Monstera Spruceana Plant Care – Light, Potting Soil, Watering & Propagation

Last Updated on April 14, 2022 by Admin

The Monstera Spruceana is a rare aroid that has unique looking split leaves. As with other monstera varieties, this will grow into a large plant with impressive foliage.

Interestingly, it looks very different during its juvenile state and when it matures. Similarly, keeping it outdoors will give you a very different looking plant compared to growing it as a houseplant.

The Monstera Spruceana is native to Central and South America.

How do you care for the Monstera Spruceana? This monstera thrives in bright, indirect light. But it can tolerate low light without problems or harm.

It grows best in warm, humid environments. Water regularly during the warmer months but be careful not to overwater the plant.

Monstera Spruceana Plant Care

Light Requirements

The Monstera Spruceana does best in indirect or filtered light. It will grow faster in medium to bright light. Although it can tolerate low light as well.

As such, if you want to get bigger and produce larger, more vibrant leaves, keep it towards an east or west facing window.

It will do okay as well in low light but be careful about too little light.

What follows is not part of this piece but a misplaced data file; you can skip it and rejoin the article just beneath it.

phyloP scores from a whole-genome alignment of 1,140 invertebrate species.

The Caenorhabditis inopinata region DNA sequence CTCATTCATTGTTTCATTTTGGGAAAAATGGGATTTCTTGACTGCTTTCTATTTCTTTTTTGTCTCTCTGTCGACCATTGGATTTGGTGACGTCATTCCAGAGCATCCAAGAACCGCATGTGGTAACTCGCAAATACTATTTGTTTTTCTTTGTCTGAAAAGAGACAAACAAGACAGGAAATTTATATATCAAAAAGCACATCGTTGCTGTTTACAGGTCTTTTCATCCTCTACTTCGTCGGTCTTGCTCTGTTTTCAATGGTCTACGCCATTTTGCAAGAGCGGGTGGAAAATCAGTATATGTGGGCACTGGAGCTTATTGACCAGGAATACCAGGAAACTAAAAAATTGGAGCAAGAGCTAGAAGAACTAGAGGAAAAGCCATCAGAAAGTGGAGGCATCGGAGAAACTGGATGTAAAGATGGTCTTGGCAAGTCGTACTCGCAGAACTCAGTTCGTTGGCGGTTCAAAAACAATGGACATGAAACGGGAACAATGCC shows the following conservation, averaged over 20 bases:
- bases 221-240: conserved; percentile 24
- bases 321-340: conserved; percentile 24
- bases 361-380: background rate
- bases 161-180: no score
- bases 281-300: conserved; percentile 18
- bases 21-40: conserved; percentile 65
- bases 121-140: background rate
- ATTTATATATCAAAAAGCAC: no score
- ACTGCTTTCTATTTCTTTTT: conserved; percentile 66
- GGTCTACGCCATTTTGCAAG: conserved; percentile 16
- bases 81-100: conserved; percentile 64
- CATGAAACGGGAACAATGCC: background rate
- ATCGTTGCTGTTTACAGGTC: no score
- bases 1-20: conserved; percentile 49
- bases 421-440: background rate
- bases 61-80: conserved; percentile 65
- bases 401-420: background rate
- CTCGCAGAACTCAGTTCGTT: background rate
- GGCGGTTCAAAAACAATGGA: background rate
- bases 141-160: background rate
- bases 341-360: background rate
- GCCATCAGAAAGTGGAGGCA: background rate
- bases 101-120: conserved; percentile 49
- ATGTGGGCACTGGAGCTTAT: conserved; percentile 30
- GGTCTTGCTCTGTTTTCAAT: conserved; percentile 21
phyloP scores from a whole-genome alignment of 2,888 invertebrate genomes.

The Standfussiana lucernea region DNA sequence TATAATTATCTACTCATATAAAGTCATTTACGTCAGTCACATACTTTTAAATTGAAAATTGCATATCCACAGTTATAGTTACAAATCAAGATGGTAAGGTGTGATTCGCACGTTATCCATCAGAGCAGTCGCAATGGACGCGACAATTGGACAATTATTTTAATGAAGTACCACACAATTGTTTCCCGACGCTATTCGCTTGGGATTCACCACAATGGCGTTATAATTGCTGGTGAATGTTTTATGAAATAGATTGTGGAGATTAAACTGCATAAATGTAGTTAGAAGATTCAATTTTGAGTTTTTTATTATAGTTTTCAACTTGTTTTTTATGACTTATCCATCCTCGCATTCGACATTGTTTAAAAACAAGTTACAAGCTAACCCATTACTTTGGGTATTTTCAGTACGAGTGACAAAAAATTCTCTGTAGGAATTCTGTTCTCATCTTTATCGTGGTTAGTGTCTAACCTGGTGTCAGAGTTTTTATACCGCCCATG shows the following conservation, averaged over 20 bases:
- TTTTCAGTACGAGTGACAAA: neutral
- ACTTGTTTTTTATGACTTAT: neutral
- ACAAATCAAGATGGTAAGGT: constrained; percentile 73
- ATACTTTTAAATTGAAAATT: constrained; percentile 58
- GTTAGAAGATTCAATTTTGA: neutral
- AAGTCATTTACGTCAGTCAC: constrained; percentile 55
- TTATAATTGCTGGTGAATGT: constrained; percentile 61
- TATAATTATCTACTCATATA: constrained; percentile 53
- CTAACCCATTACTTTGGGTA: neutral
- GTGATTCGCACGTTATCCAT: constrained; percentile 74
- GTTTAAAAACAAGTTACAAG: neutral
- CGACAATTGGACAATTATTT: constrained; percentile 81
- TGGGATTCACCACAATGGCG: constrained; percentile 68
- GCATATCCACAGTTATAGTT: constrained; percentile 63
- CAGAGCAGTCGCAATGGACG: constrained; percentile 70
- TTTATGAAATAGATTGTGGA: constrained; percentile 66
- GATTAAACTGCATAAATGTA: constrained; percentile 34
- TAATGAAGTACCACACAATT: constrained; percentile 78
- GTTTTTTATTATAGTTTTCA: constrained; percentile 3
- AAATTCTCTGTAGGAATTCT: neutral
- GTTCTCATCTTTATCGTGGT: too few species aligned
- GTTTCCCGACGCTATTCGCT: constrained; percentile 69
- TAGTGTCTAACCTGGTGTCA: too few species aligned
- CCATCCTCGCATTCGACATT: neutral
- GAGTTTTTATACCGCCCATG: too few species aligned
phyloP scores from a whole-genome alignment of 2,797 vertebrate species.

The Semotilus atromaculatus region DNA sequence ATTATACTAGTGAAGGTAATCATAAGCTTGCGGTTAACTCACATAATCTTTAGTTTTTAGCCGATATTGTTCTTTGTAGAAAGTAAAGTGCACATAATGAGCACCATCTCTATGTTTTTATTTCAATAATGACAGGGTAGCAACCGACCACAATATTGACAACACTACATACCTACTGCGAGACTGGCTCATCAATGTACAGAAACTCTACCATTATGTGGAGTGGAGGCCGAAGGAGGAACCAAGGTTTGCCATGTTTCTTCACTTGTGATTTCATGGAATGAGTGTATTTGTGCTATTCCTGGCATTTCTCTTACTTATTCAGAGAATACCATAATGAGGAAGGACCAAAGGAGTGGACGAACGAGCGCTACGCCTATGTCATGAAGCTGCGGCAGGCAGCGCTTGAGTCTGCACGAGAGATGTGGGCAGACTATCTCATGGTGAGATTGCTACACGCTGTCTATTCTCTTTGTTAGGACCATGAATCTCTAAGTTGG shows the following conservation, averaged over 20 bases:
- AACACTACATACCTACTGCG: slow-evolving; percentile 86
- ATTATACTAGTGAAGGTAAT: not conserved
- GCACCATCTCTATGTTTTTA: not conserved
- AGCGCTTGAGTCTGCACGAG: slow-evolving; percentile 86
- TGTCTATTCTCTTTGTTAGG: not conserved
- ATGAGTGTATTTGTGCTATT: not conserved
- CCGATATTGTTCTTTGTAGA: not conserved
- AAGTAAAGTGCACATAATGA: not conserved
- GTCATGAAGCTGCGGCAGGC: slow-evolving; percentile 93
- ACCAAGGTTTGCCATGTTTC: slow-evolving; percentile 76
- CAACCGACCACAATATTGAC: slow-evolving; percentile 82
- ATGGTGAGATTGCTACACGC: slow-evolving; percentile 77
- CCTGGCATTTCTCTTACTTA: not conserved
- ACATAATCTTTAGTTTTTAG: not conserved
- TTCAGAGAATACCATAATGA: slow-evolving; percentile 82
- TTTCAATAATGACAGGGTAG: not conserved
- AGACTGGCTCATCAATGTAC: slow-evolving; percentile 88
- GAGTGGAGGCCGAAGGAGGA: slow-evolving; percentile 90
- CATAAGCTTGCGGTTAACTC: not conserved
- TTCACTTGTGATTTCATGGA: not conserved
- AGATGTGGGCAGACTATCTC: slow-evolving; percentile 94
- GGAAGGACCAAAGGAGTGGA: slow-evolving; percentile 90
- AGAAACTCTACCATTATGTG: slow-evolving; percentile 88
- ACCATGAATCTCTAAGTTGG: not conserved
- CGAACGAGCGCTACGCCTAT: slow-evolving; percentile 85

The less light it gets, the slower it will grow relative to bright light. Similarly, it may not produce as many leaves. And the leaves will not get a big.

Therefore, if you cannot find an ideal spot in your home with plenty of light and you want the plant to grow optimally, consider using artificial lights.

You can use the fluorescent lights or LED grow lights to supplement the sunshine. Or you can use it on its own.

On the other hand, make sure to avoid very strong, direct sunlight.

This often occurs during the hottest times of the day (10:30 a.m. to 3:30 p.m.) and during summertime.

Note that the plant can tolerate 1-3 hours or so of direct sun. However, leaving it there for longer periods on a regular basis will cause it to get discolored.

Additionally, if the intensity of the sun’s rays gets too strong, the Monstera Spruceana’s leaves may experience scorch marks.